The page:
Science without experiments?
From Times Online: School lab health and safety rules ‘could stop future scientists’:
It is a scientific fact, tested and proven by generations of pupils, that experiments in school laboratories win young people to the cause of science. White coats, goggles and the chance to set fire to things foster a passion for chemistry that even years of examinations do not extinguish.
But government advisers and eminent scientists are warning of a disturbing development that could endanger generations of future scientists: pupils are no longer allowed to experiment.
Health and safety concerns are preventing students — including those taking A levels — from performing vital and exciting investigations into what happens when one sets fire to magnesium ribbon, or drops a small glob of sodium into a dish of water.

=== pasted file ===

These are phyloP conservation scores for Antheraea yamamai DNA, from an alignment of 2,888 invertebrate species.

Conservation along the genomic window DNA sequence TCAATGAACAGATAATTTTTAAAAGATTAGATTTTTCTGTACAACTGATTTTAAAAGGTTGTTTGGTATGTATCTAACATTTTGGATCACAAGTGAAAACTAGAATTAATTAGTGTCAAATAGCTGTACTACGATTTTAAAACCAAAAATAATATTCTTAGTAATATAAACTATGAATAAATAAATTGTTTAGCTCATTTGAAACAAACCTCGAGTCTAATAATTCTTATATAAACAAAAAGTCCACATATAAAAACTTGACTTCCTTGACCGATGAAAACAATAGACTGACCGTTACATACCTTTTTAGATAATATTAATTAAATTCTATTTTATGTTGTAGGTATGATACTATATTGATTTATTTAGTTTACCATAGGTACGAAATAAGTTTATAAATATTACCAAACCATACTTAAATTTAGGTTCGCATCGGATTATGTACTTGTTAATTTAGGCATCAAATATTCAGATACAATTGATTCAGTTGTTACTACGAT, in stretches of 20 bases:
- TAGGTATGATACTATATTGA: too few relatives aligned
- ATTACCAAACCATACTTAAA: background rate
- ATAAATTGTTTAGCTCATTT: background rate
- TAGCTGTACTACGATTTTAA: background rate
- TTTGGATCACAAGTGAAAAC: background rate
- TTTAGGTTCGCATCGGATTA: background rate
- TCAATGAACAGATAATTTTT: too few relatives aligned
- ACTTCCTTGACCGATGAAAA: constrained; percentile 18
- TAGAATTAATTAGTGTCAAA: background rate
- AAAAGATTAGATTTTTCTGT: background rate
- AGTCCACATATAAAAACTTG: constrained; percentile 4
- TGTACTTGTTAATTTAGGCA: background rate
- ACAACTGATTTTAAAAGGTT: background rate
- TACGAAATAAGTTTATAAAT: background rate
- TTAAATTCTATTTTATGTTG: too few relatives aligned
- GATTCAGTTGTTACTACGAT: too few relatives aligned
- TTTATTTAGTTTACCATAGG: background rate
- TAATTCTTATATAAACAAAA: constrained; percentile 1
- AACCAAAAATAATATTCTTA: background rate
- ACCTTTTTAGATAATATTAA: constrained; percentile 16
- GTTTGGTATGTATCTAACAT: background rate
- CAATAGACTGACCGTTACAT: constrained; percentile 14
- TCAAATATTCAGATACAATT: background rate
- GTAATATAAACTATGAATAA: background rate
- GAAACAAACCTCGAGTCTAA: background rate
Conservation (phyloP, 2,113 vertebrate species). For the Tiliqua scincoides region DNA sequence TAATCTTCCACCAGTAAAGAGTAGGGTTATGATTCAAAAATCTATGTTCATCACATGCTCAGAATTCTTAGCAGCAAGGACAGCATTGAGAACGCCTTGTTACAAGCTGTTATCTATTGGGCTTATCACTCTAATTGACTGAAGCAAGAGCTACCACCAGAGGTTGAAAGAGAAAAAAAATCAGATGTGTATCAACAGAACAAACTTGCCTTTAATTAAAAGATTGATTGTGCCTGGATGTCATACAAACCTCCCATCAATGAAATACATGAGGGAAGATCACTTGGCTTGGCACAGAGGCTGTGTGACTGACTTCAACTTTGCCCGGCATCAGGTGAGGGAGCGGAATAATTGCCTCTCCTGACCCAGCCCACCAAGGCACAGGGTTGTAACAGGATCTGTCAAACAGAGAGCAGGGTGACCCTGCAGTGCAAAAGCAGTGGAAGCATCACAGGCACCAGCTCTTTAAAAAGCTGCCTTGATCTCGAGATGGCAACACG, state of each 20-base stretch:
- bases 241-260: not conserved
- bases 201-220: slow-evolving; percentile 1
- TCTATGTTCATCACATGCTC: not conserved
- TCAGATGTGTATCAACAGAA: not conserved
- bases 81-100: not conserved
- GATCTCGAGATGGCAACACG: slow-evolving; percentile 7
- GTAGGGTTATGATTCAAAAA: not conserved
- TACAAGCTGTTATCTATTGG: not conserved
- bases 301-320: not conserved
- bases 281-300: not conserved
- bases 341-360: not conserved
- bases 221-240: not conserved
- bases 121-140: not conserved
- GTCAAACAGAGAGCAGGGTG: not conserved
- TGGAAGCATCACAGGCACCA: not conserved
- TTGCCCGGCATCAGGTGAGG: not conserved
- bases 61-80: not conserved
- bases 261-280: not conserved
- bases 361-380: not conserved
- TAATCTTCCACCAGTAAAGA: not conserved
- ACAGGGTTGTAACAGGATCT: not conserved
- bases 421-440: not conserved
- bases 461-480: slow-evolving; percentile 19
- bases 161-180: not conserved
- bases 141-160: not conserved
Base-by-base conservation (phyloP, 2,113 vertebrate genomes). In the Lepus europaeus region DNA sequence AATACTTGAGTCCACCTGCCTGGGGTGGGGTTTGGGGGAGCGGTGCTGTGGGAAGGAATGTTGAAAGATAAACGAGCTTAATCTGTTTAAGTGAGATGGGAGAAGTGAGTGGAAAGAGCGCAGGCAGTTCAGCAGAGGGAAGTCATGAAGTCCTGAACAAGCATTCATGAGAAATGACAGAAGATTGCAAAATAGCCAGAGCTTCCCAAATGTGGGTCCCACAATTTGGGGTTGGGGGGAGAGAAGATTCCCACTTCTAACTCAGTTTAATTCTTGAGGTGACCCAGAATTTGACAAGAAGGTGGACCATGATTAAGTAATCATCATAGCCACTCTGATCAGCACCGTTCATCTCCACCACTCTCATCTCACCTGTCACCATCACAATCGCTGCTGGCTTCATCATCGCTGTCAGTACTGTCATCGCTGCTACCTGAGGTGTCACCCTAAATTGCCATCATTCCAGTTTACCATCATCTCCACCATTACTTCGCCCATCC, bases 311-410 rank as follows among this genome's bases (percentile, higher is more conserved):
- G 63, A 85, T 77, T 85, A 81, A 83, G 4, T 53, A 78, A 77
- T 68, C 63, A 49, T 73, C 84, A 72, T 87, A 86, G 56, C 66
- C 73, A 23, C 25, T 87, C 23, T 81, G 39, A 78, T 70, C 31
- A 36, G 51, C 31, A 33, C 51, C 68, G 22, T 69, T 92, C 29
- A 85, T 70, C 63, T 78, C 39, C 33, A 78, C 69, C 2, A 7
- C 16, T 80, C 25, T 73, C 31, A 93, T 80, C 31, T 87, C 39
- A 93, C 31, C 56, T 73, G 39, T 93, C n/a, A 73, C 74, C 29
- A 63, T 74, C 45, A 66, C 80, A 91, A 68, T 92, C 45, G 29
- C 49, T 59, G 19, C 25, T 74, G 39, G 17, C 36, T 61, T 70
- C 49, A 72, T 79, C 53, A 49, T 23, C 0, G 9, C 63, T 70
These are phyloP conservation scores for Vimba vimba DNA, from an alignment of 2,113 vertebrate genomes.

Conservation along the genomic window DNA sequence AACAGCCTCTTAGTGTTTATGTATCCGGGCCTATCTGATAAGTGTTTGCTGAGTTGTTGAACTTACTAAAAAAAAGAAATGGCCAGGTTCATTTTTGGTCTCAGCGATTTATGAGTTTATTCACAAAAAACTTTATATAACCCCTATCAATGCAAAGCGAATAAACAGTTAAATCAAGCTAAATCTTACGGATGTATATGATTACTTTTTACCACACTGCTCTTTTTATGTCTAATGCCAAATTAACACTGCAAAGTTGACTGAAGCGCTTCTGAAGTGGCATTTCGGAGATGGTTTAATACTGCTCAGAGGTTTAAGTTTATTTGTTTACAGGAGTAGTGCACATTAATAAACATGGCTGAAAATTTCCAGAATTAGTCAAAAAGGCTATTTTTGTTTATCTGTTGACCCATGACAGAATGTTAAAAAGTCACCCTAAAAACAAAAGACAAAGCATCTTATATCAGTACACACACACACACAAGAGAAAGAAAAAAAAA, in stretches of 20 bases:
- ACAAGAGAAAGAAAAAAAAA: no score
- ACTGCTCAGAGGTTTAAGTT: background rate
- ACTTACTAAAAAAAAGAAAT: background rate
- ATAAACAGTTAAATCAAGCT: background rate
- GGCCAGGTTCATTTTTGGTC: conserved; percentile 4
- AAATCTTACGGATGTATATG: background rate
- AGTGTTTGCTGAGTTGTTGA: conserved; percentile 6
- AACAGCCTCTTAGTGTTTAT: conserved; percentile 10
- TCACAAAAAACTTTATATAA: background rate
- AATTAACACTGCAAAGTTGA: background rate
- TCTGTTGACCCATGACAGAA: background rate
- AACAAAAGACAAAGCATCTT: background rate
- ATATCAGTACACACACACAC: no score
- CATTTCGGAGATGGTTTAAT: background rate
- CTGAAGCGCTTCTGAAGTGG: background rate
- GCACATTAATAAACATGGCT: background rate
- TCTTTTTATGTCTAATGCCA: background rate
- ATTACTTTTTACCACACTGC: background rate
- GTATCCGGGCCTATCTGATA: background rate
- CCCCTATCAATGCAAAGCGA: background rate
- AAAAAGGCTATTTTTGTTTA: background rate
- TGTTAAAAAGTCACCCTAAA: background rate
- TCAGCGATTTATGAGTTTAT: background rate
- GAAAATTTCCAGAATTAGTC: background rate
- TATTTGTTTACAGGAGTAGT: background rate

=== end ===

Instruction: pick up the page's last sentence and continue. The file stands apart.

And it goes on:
The comments follow an Ofsted report warning that the national curriculum and testing regime led to boring science lessons. Schools spent too much time drilling students for tests, it said.
Jane Lees, head of Hindley High School in Wigan, and a former head of science, agreed that health and safety had put an end to a number of “whiz-bang” experiments. “But we’re moving on to different ways of teaching science — with videos, and on the web with virtual learning environments which are quite as interesting. It’s a different way of learning but it should still be able to turn them on. What you need is inspirational teachers.”
Experiments at risk
Ammonium dichromate volcano Make a pile of ammonium dichromate and set the tip alight using a magnesium fuse. The result is a tiny volcano, complete with ash, steam and nitrogen gas
The thermite reaction Mix metal powder with metal-oxide to create thermite and set it alight. The mix will burn at an exceptionally high temperature
Potassium in water The classic school experiment. Drop potassium into water and it reacts violently, making hydrogen, which then ignites in a small fireball
Safety is very important, but these demonstrations can be done safely with the proper training and setup.
I still remember demonstrations from middle school physical science and high school chemistry (a long long time ago), such as sodium in water, and (gasp) actually handling mercury (do students today ever even see mercury?).
Grace and Peace